RIF:  Did you read any books in preparation for this?  As I was reading, my mind kept going to Nickel and Dimed, Barbara Ehrenreich’s ethnography about surviving on minimum wage.  What was on your reading list? 

MD:  There are a few reading lists I worked from.  One big one that’s been hugely important to me is the literature on poverty in America.  Social scientists have amassed this huge body of work on deindustrialization and on the creation of the inner city and why America is unmatched among all advanced democracies in the depth and expanse of its poverty.  But not as much has been said about housing.  We either looked through housing because we cared about neighborhoods and things like levels of gentrification or racial segregation or we wanted to know about housing policy and public housing, even though the vast majority of poor people are living unassisted in the private market.

Research on poverty was hugely important to me.  People like William Julius Wilson and Sandy Jencks, Robert J. Sampson, Bruce Western and Kathy Edin are kind of my intellectual heroes.  And then there’s a tradition of investigative journalism, especially with respect to issues of poverty.  People like Adrian Nicole LeBlanc and Kate Boo who are writing these in-depth visceral reports from impoverished communities—those are important to me.  And then there’s writing on the city by authors like Jane Jacobs and Joseph Mitchell who make the city their object.  I took a lot from them as well.

RIF:  I know you’re originally from Arizona.  Why did you pick Milwaukee as the location for your research? 

MD:  If you want to tell a story about America by looking at one city, of course, every city is different, but some are much more different than others.  I feel really comfortable in cities like Milwaukee and Buffalo and Detroit and I was kind of moved by Milwaukee.  I thought Milwaukee was a good place to sit down and write about this problem that’s gripping the United States.  And if you know what’s happening in Milwaukee, I think you have a better chance of representing what’s going on in Cleveland, in Saint Louis, in Indianapolis, in Cincinnati, in Philly as well.  And in cities like San Francisco, New York, or Seattle, these are the places where the housing crisis is felt most acutely.  So it is a Milwaukee story, but it’s an American story too.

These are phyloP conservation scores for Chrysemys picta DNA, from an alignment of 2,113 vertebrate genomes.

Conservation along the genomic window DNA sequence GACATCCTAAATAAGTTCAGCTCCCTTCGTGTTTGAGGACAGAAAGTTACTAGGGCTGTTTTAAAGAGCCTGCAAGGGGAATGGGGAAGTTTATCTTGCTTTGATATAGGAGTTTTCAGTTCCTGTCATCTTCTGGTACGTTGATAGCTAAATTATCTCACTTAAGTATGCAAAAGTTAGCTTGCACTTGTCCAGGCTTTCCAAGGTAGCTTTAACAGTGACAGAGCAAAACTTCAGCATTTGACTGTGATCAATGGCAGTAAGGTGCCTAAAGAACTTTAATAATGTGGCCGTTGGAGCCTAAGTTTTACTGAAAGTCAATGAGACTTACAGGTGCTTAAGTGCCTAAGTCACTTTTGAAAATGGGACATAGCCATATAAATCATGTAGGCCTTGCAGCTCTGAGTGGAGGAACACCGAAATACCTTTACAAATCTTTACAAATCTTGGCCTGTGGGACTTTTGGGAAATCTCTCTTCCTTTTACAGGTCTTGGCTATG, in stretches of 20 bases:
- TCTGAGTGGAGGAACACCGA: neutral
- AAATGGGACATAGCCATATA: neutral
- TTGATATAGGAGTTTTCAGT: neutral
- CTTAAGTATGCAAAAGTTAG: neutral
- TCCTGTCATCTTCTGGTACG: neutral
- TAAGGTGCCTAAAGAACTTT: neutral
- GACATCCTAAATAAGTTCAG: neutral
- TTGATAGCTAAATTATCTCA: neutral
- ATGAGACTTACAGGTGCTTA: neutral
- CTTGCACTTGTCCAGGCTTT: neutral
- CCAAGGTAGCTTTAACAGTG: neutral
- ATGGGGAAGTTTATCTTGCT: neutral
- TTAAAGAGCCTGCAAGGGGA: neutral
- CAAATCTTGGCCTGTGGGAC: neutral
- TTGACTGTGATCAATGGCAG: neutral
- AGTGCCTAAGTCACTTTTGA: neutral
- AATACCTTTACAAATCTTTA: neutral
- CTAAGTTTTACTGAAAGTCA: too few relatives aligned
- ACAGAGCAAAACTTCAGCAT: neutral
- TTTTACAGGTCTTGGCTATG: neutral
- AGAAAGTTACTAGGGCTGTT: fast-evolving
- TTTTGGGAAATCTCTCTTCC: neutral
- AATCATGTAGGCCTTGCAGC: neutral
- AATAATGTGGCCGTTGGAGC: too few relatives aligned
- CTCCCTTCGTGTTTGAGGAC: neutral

RIF:  Reading this book gave me so much perspective.  You realize just how lucky you are when you read these scenarios.  I was moved to tears by one story in the book about the woman who, after being evicted, chose homelessness over losing all her possessions, but then couldn’t keep up with the payments to the storage unit and ended up losing everything anyway.

MD:  Yep.  Larraine’s story is one insight into how eviction is a direct cause of poverty.  So Loraine gets evicted, right?  All her stuff gets taken by eviction movers—it was either that or piling them on the sidewalk.  She chose to put them in storage, which immediately puts her back almost $400.

Then she has to figure out how to save enough for first month’s rent and last month’s rent on a new home and still make payments on her possessions.  And what it did was consign her to a long period of homelessness, where she basically crashed on a stranger’s couch so she could keep up payments on her things, which she eventually couldn’t do anymore and so, lost all her possessions.

When I started this project, I always thought there were certain things about poverty that lead to eviction.  That eviction was the outcome of poverty, which of course it is, but it’s also a direct cause of it.